3 top tips for travelling with your cat

Whether you’re heading to the vet or going further afield, a journey of any length can be stressful for your cat. How can you make travelling as easy as possible for you and your pet?

Taking a cat on a journey can be a daunting experience – both for them and for you. Regardless of whether you’re taking your own car or going on public transport, travelling can be stressful for cats.

Not only are they away from the safety and security of their own territory – your home – travel almost invariably means that cats come into contact with unfamiliar noises, smells and sights. To make matters worse, travelling can cause some cats to suffer from motion sickness.

Nevertheless, there will be times when you inevitably need to travel with your cat – if only to visit the vet. So, how can you make travelling with a cat – and even multiple cats – as stress-free as possible?

1. Familiarise your cat with their carrier

Prepare your cat’s carrier well in advance of any journeys and make sure it’s a familiar, safe place for your cat. Keep the carrier close to where your cat normally eats or sleeps and put their usual bedding, toys and occasional treats inside it, so they start to see it as an extension of their usual environment.

Just before you leave, spray the carrier with a calming synthetic cat scent or pheromone spray to help them stay relaxed. Make sure you do this at least 15 minutes before you leave to allow the alcohol from the spray to evaporate or the carrier won’t smell very nice for your cat. Also, focus on staying calm and relaxed yourself so that your cat doesn’t pick up on any stress signals from you.

For longer trips, you could try experimenting with the placement and position of your cat carrier. For example, nervous cats may respond well to having a towel placed over their carrier, while others may prefer to see out. If you are travelling with multiple cats, each cat should travel in their own carrier.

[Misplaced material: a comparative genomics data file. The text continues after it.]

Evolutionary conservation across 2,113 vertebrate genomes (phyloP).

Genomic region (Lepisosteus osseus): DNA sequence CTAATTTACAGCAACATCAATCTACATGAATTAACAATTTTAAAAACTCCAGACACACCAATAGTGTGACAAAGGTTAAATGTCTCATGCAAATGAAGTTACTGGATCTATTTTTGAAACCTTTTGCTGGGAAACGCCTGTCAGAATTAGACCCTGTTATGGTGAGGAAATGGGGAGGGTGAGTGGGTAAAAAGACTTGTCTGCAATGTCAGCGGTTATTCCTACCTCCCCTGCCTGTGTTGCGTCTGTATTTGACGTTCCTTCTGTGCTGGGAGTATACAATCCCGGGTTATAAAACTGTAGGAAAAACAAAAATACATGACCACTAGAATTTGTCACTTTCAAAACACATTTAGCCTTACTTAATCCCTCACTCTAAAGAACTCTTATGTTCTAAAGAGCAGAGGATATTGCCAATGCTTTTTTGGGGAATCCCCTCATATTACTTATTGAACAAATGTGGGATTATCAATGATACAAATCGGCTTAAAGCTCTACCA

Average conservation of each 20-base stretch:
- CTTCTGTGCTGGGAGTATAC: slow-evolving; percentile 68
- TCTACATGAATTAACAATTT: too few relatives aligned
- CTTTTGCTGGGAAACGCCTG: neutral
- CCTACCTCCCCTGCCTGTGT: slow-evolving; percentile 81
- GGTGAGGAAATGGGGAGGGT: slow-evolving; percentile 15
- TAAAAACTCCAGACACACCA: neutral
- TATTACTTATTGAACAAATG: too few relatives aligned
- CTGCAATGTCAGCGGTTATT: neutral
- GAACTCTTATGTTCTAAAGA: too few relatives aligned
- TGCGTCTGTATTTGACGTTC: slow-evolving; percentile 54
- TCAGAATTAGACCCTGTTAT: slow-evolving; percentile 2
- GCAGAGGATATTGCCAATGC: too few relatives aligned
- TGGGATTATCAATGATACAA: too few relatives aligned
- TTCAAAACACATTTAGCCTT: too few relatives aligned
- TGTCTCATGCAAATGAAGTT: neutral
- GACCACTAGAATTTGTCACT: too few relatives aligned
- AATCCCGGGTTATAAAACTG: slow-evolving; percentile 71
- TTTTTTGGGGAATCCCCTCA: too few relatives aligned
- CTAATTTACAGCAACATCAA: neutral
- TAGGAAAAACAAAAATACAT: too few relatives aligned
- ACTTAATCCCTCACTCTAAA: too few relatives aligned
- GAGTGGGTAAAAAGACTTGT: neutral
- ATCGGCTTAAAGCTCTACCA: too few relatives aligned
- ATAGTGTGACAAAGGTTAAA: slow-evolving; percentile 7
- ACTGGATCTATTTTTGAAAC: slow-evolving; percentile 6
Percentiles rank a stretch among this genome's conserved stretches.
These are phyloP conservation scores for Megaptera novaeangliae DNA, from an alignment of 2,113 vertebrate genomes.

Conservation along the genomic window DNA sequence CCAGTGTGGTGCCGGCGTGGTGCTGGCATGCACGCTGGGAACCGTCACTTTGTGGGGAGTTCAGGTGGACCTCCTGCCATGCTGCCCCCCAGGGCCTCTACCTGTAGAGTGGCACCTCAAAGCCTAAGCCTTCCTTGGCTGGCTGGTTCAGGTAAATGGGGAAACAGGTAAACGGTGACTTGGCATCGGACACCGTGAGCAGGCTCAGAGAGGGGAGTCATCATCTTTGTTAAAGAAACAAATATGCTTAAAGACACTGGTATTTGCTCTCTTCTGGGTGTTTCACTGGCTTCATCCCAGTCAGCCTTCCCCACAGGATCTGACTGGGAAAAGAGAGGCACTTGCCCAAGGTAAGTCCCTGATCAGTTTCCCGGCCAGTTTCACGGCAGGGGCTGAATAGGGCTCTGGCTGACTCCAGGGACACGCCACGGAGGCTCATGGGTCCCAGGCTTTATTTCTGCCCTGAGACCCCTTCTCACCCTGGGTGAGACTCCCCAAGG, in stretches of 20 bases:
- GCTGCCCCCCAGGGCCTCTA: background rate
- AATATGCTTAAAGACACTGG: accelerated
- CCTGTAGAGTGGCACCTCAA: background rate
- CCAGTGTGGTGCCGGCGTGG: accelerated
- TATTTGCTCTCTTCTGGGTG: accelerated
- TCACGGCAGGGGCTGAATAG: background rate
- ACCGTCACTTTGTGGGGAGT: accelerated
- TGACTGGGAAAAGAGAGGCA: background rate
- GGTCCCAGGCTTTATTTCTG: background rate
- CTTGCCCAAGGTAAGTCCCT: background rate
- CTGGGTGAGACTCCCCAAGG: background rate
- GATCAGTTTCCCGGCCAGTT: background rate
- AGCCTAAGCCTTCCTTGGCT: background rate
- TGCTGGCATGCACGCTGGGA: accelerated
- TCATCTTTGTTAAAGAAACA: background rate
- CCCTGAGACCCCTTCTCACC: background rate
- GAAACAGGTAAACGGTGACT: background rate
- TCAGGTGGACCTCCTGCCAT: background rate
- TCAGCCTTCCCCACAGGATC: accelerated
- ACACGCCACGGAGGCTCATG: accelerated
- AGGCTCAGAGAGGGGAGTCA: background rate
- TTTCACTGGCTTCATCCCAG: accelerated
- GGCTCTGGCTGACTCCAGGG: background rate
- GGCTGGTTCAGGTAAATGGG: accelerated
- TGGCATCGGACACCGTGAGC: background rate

2. Be prepared

When it comes to travelling with cats, preparation is the key to success. If you are going on a long journey, take your cat on some shorter trips beforehand, gradually building up the duration of the trips. Give your cat plenty of rewards and praise at the end of each trip and allow them space to recover.

Your preparations will vary depending on how far you’re going – whether you are travelling a short distance or a long distance, and whether you’re staying in the UK or travelling abroad. If you are going on a long journey, plan for some breaks along the way so that your cat can take the opportunity to drink some water and use the litter tray. If you need to stop off overnight, research cat-friendly hotels in advance of the trip.

When travelling to the EU, ensure that you have complied with the necessary requirements. Should you plan to travel on public transport, research timetables and aim to travel at off-peak times. Depending on the purpose of your trip, you may also want to consider whether it is even a good idea to travel with your cat at all or whether it might be better to use a pet-sitter or book them into a good cattery.

3. Pack the essentials

Before you set off, make sure you have the essential equipment with you. This should include your cat’s food, bowls, bed, blankets, toys and portable litter tray, and any medication they might need.

Your cat should have access to fresh water right up until the start of a big journey, but avoid feeding them immediately before your trip in case they are sick while travelling. Instead, feed your cat a light, high-protein meal, like boiled chicken or fish, three to four hours before you leave. This can help to calm their nerves.

At the end of the journey…

Once you’ve arrived at your destination, your next job is to make sure your cat feels comfortable in their new environment. If you can, kit out an area especially for them, using their bed, blankets, toys, litter tray and food and water bowls. You could also plug in a pheromone diffuser and put the radio on to muffle any loud noises. Aim to create some safe spots where your cat can hide if they need to and give them time to adjust.

What are your top tips for travelling with cats? Tell us on social media using #PethoodStories

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